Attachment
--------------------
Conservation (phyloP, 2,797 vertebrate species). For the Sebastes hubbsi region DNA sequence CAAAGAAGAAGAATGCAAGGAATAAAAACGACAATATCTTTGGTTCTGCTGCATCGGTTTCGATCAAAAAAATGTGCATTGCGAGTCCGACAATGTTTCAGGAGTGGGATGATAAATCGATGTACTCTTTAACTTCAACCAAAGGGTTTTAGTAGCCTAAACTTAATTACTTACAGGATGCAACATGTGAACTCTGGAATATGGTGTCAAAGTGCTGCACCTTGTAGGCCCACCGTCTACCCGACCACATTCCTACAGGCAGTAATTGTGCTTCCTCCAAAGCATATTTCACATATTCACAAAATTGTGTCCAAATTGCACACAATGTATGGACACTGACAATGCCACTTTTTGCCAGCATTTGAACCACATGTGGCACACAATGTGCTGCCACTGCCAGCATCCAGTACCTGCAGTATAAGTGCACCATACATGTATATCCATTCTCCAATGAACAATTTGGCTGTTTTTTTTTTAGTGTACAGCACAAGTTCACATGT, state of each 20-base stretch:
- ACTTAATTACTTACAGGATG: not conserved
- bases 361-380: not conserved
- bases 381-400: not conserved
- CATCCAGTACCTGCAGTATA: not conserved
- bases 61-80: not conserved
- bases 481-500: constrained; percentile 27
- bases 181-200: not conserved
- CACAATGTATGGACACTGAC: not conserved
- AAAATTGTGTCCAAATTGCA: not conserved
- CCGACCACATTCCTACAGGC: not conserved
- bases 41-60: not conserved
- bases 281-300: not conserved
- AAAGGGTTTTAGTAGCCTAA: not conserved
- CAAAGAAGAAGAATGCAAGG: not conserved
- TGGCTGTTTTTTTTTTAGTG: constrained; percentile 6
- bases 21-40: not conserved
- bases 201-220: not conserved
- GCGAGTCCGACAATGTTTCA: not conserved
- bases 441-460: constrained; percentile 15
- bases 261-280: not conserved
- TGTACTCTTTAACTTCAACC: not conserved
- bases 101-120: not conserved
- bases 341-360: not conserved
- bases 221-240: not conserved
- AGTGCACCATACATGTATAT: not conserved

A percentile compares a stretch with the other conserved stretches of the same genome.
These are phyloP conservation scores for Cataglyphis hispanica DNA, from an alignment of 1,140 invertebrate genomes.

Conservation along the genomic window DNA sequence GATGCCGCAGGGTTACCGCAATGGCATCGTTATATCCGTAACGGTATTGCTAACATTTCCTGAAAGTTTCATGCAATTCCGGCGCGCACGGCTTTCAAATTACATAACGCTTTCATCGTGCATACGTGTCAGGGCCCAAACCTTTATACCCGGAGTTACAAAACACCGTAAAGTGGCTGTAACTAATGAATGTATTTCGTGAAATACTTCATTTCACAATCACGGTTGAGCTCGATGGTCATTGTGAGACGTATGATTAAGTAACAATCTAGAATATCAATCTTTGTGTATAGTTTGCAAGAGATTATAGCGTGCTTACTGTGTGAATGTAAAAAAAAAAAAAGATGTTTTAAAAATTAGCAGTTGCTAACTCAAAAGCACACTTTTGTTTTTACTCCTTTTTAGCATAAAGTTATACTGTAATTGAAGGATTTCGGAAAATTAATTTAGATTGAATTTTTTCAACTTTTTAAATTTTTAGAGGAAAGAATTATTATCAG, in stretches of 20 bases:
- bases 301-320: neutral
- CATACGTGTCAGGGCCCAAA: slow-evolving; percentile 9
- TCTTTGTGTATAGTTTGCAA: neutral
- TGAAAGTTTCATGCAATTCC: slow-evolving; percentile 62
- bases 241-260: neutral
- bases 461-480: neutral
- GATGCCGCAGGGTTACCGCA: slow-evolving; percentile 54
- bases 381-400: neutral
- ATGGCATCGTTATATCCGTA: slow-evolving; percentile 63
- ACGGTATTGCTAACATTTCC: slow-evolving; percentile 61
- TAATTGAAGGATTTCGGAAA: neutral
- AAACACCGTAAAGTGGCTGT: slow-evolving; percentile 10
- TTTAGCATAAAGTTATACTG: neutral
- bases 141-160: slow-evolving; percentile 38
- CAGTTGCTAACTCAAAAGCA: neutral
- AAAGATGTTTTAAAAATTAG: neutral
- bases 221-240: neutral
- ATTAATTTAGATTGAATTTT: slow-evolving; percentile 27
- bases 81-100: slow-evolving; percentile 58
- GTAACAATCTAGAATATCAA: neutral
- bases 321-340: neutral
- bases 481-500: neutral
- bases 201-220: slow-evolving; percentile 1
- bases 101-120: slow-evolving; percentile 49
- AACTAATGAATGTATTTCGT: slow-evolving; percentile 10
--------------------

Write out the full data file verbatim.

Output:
Conservation (phyloP, 2,797 vertebrate species). For the Sebastes hubbsi region DNA sequence CAAAGAAGAAGAATGCAAGGAATAAAAACGACAATATCTTTGGTTCTGCTGCATCGGTTTCGATCAAAAAAATGTGCATTGCGAGTCCGACAATGTTTCAGGAGTGGGATGATAAATCGATGTACTCTTTAACTTCAACCAAAGGGTTTTAGTAGCCTAAACTTAATTACTTACAGGATGCAACATGTGAACTCTGGAATATGGTGTCAAAGTGCTGCACCTTGTAGGCCCACCGTCTACCCGACCACATTCCTACAGGCAGTAATTGTGCTTCCTCCAAAGCATATTTCACATATTCACAAAATTGTGTCCAAATTGCACACAATGTATGGACACTGACAATGCCACTTTTTGCCAGCATTTGAACCACATGTGGCACACAATGTGCTGCCACTGCCAGCATCCAGTACCTGCAGTATAAGTGCACCATACATGTATATCCATTCTCCAATGAACAATTTGGCTGTTTTTTTTTTAGTGTACAGCACAAGTTCACATGT, state of each 20-base stretch:
- ACTTAATTACTTACAGGATG: not conserved
- bases 361-380: not conserved
- bases 381-400: not conserved
- CATCCAGTACCTGCAGTATA: not conserved
- bases 61-80: not conserved
- bases 481-500: constrained; percentile 27
- bases 181-200: not conserved
- CACAATGTATGGACACTGAC: not conserved
- AAAATTGTGTCCAAATTGCA: not conserved
- CCGACCACATTCCTACAGGC: not conserved
- bases 41-60: not conserved
- bases 281-300: not conserved
- AAAGGGTTTTAGTAGCCTAA: not conserved
- CAAAGAAGAAGAATGCAAGG: not conserved
- TGGCTGTTTTTTTTTTAGTG: constrained; percentile 6
- bases 21-40: not conserved
- bases 201-220: not conserved
- GCGAGTCCGACAATGTTTCA: not conserved
- bases 441-460: constrained; percentile 15
- bases 261-280: not conserved
- TGTACTCTTTAACTTCAACC: not conserved
- bases 101-120: not conserved
- bases 341-360: not conserved
- bases 221-240: not conserved
- AGTGCACCATACATGTATAT: not conserved

A percentile compares a stretch with the other conserved stretches of the same genome.
These are phyloP conservation scores for Cataglyphis hispanica DNA, from an alignment of 1,140 invertebrate genomes.

Conservation along the genomic window DNA sequence GATGCCGCAGGGTTACCGCAATGGCATCGTTATATCCGTAACGGTATTGCTAACATTTCCTGAAAGTTTCATGCAATTCCGGCGCGCACGGCTTTCAAATTACATAACGCTTTCATCGTGCATACGTGTCAGGGCCCAAACCTTTATACCCGGAGTTACAAAACACCGTAAAGTGGCTGTAACTAATGAATGTATTTCGTGAAATACTTCATTTCACAATCACGGTTGAGCTCGATGGTCATTGTGAGACGTATGATTAAGTAACAATCTAGAATATCAATCTTTGTGTATAGTTTGCAAGAGATTATAGCGTGCTTACTGTGTGAATGTAAAAAAAAAAAAAGATGTTTTAAAAATTAGCAGTTGCTAACTCAAAAGCACACTTTTGTTTTTACTCCTTTTTAGCATAAAGTTATACTGTAATTGAAGGATTTCGGAAAATTAATTTAGATTGAATTTTTTCAACTTTTTAAATTTTTAGAGGAAAGAATTATTATCAG, in stretches of 20 bases:
- bases 301-320: neutral
- CATACGTGTCAGGGCCCAAA: slow-evolving; percentile 9
- TCTTTGTGTATAGTTTGCAA: neutral
- TGAAAGTTTCATGCAATTCC: slow-evolving; percentile 62
- bases 241-260: neutral
- bases 461-480: neutral
- GATGCCGCAGGGTTACCGCA: slow-evolving; percentile 54
- bases 381-400: neutral
- ATGGCATCGTTATATCCGTA: slow-evolving; percentile 63
- ACGGTATTGCTAACATTTCC: slow-evolving; percentile 61
- TAATTGAAGGATTTCGGAAA: neutral
- AAACACCGTAAAGTGGCTGT: slow-evolving; percentile 10
- TTTAGCATAAAGTTATACTG: neutral
- bases 141-160: slow-evolving; percentile 38
- CAGTTGCTAACTCAAAAGCA: neutral
- AAAGATGTTTTAAAAATTAG: neutral
- bases 221-240: neutral
- ATTAATTTAGATTGAATTTT: slow-evolving; percentile 27
- bases 81-100: slow-evolving; percentile 58
- GTAACAATCTAGAATATCAA: neutral
- bases 321-340: neutral
- bases 481-500: neutral
- bases 201-220: slow-evolving; percentile 1
- bases 101-120: slow-evolving; percentile 49
- AACTAATGAATGTATTTCGT: slow-evolving; percentile 10